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Riceboro area development discussed

POSTED: December 2, 2008 5:00 a.m.
Photo by Joe Parker Jr./

County Commissioner Marion Stevens holds up a map as LCPC Director Sonny Timmerman points out the tract in question along Retreat Road.

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New schools, health and public safety, road access, water and sewer service, historic preservation and environmental concerns were among the topics addressed when citizens gathered Monday to discuss development in southeast Liberty County.
The Liberty Consolidated Planning Commission took up some of those concerns Tuesday when it also addressed Plum Creek Timberlands' request to rezone more than 5,000 acres for a planned unit development.
Monday's session was less formal than zoning hearings and allowed residents to ask wide-ranging questions of LCPC Chief Sonny Timmerman, engineers representing Plum Creek and attorney Tom Ratcliffe, who spoke for company executives who were unable to attend.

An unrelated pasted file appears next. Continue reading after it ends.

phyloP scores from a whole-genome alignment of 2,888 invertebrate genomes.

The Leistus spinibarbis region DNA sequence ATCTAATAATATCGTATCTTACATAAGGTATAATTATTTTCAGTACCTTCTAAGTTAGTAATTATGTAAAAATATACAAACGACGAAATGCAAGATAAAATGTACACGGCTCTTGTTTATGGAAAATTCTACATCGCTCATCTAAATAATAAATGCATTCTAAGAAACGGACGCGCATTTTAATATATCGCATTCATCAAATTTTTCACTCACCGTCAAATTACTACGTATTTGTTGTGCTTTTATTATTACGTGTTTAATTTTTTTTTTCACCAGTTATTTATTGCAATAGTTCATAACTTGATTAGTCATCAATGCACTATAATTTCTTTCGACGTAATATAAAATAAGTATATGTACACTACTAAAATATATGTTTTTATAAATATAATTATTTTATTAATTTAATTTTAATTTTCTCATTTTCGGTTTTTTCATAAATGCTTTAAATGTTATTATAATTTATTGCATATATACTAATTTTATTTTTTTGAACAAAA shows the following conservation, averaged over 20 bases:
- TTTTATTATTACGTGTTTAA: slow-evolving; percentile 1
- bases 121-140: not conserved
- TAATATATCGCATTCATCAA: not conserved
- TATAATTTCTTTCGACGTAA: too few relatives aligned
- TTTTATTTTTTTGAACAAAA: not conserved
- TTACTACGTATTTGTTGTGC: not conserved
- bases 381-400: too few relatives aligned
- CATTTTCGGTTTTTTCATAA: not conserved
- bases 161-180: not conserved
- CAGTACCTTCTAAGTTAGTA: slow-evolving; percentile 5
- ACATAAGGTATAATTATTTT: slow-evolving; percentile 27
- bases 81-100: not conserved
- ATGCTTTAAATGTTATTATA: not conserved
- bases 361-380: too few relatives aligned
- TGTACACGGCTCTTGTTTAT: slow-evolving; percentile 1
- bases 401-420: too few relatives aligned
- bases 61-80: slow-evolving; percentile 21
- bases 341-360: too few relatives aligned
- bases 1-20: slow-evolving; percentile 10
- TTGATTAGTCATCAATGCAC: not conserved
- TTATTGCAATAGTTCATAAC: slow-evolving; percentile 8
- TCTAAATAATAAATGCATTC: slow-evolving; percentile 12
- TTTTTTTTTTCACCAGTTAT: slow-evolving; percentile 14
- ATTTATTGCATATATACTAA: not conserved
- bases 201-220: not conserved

Ratcliffe said Plum Creek, the largest landowner in the United States and probably the largest landowner in coastal Georgia, is receiving queries from developers about its plans for property, including the Jelks Tract south of Retreat Road.
"Plum Creek is a timber company, not a developer," Ratcliffe said, explaining that the company was making preliminary plans for some of its property so that developers and citizens would know its intentions.
The company has laid out areas for commercial, light industrial and residential uses, considering suitability, environmental requirements and possible profit. Timmerman said, "They want to make money on this deal, and that's all right."
Some information already has been collected. For example, if the area is home to almost 10,000 people by 2038, Retreat Road will not provide adequate access.
One option is widening the road to four lanes, but Thomas & Hutton Engineering Co. would replace the road rather than widen it. The projected growth also will require a second access road.
The question of who will provide water and sewer service in the area remains unanswered. Timmerman said as buyers and developers bring plans to the LCPC and the county commission for approval, those needs will be addressed.
"We know we need water; we know we need sewer," Timmerman said.
County Commissioner Marion Stevens and the LCPC sponsored the meeting.
 

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